objectivism-christianity-compatible

Five Things Christians Can Learn from Objectivists

I’m not an Objectivist, because I’m a Christian and those labels ultimately conflict.

However, Ayn Rand’s critique of Christianity is clarifying and taking it seriously has changed my life and made my faith more robust. More important than her critique of religion is her philosophy, which is 99% life-affirming and the most objectively air tight philosophy of living I’ve ever studied and tried.

Here are five things I’ve learned from Ayn Rand that pay off every day and allow me to live a life that is more fruitful and God-glorifying than it would otherwise be:

  1. Primacy of existence over primacy of consciousness
  2. A is A
  3. Life is the purpose of life
  4. Duty vs. causality
  5. There are no conflicts of interest among men
  6. Bonus: (Read to the end to find out)

There are more, but these are earth shattering if you know how to apply them. I’d need a whole book to break them down, but let’s see if we can do it with only a couple thousand words (okay, 4800 words).

Primacy of Existence

There are two ways to look at reality. One is that there is no such thing as reality. Are we here? How do we know? If a tree falls in the forest with no one around to hear or see it, did it really happen?

The other way is to realize that reality is concrete and eternal. Objectivists look at the universe as having simply always been here. We Christians don’t, but we do look at God in that way. He was here always, which means reality was here always. At some point God was the only thing that existed, but then He created everything, that is, He brought it into being, into reality. This is called “the primacy of existence.”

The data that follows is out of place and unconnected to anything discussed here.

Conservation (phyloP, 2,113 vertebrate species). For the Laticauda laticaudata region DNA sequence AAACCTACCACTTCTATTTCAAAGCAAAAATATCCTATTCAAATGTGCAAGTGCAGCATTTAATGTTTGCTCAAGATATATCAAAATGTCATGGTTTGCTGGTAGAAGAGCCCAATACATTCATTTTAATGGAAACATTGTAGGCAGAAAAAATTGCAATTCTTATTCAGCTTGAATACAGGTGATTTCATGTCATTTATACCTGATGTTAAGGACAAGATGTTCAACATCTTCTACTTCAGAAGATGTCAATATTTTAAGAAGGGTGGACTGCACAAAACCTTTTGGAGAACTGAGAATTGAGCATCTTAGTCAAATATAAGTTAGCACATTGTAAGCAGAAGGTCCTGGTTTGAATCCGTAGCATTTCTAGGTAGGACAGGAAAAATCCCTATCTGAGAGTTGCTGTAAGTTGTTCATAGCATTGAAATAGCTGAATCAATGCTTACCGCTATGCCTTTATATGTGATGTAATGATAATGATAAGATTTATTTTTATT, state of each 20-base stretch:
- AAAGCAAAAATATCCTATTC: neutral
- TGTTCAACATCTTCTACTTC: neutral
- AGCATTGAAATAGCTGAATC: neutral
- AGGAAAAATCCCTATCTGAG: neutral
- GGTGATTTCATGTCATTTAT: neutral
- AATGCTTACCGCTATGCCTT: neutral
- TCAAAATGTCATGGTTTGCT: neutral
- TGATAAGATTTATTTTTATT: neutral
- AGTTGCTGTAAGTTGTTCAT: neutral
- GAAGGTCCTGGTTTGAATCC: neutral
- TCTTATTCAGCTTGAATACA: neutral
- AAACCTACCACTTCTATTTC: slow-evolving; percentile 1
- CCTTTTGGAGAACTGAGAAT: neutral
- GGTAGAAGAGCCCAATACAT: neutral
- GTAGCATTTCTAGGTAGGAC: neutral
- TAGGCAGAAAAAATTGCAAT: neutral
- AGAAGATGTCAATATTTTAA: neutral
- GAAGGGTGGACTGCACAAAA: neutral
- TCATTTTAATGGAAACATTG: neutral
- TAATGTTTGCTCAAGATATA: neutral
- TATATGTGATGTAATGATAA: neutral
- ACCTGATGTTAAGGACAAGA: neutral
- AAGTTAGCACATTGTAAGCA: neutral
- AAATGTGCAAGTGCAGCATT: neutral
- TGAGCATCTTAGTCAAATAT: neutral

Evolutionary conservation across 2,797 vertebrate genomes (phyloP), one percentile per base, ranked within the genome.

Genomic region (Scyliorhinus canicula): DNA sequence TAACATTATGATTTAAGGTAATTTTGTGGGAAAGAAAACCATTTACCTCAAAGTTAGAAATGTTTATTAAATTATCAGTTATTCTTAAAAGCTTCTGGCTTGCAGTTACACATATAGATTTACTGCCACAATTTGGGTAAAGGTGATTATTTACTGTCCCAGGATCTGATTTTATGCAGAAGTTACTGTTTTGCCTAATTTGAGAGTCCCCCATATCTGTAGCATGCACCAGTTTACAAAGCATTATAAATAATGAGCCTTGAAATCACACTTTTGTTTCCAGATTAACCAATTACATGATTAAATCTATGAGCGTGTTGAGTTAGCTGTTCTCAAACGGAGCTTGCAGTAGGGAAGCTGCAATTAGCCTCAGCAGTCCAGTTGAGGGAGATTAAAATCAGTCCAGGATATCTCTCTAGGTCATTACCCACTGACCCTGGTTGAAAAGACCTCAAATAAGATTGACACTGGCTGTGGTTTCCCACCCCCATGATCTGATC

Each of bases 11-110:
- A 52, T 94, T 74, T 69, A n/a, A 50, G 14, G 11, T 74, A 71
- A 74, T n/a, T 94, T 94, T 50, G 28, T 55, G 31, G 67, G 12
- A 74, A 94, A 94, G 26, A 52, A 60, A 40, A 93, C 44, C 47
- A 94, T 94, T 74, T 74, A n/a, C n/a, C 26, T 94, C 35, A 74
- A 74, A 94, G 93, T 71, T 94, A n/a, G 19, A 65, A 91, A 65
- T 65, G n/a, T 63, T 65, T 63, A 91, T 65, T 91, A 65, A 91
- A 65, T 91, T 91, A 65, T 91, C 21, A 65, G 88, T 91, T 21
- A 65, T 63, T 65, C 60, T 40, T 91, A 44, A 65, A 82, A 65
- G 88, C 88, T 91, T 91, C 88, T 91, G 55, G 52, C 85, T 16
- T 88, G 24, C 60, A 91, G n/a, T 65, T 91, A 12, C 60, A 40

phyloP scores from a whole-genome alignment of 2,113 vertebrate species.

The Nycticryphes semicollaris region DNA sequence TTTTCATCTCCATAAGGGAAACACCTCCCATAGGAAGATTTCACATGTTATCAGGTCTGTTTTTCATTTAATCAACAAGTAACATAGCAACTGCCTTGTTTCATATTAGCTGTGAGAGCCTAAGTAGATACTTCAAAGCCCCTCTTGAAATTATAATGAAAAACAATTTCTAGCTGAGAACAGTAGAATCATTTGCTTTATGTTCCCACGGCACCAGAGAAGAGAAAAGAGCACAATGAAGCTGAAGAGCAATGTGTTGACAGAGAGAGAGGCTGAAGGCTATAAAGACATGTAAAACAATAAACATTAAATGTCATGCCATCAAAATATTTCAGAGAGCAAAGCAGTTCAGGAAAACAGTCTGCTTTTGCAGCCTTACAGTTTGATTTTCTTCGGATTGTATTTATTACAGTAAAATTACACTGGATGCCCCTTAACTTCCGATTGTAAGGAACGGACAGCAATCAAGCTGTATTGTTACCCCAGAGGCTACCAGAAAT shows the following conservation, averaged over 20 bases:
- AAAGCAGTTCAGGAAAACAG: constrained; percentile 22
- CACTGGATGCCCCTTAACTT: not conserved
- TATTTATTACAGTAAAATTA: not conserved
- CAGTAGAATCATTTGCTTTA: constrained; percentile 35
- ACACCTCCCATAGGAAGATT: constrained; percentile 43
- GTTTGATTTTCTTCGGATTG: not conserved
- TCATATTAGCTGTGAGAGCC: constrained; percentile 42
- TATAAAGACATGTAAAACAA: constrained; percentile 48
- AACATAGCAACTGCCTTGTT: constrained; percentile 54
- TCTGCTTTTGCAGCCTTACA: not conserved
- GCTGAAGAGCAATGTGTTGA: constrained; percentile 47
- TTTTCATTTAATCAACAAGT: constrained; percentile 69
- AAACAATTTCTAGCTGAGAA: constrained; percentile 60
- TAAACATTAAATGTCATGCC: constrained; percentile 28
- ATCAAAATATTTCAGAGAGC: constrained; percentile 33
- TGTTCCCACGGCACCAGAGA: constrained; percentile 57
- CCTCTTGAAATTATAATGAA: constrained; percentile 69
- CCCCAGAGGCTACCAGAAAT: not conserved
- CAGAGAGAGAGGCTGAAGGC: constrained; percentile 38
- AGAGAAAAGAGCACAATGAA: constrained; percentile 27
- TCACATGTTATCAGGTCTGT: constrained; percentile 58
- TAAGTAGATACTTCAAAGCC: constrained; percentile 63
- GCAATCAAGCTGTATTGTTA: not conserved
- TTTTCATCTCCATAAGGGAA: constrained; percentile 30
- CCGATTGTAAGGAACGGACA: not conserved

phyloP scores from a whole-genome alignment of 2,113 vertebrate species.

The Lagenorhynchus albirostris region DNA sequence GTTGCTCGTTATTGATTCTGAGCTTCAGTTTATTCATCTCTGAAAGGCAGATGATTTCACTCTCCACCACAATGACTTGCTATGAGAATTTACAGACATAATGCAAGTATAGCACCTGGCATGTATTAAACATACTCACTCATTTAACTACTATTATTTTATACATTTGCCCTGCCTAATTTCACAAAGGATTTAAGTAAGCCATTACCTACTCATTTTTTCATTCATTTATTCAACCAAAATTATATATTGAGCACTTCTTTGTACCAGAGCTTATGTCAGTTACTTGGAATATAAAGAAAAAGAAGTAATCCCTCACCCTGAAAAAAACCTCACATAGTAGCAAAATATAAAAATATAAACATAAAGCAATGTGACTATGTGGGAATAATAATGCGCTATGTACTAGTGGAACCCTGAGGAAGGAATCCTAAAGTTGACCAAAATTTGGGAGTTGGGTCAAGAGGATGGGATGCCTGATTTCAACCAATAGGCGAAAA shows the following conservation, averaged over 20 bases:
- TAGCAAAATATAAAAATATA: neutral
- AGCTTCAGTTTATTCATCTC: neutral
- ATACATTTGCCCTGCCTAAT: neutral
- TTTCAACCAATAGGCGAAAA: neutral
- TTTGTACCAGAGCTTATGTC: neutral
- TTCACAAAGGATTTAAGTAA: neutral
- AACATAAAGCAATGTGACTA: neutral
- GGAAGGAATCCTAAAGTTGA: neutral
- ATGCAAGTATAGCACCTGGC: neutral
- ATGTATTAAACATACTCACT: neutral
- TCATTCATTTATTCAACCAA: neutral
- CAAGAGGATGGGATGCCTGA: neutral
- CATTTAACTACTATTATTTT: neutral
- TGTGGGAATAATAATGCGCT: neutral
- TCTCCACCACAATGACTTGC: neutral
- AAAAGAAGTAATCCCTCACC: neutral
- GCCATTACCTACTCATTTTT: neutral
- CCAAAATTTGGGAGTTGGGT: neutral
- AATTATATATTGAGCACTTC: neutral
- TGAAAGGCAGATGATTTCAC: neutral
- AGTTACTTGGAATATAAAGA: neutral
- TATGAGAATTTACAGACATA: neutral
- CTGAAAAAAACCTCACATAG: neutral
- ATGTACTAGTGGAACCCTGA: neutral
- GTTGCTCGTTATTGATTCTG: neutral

The opposite viewpoint is the “primacy of consciousness.” This is a tempting view for us believers because we see God as a consciousness and ourselves as primarily a consciousness. Objectivists call this nonsense. They say only an entity can have a consciousness. In other words, only a body, an organism, can have a consciousness.

This is a brilliant point, and it matters that we agree with them. I agree with them by saying that God is not only a consciousness, but He is an entity, and as such He has a consciousness. He tells Moses that His name is “I Am” (and “I will be”). God is stating the law of existence. Descartes got it wrong. It is not, “I think, therefore I am.” It is rather, “I am, therefore I think.” I exist, so I have a consciousness.

Why is this so important? Because of the next point I’m going to make. But for now, just know that God does what He does because He exists and because of who He is, and we do what we do because we exist and because of who and what we are.

A is A

This is also known as Aristotle’s Law of Identity. A thing is the thing that it is. You may be thinking, “duh.” But then you don’t understand how profound this is in our secular and relativistic age. It matters because everything that exists has a nature. That nature dictates what we do.

I’m going to come back to this, because I can’t explain further until I tell you about the next big idea.

Life is the Purpose of Life

Why are we here? Most Christians would say “to glorify God and enjoy Him forever.” Yes, but how? Most Christians would say some kind of answer that would miss the point and cause problems and contradictions in their lives. For instance, they might say, “by doing everything for Him.” Or they may say, “by doing nothing for ourselves or in our own strength.” These are both nonsense, depending on how you look at it.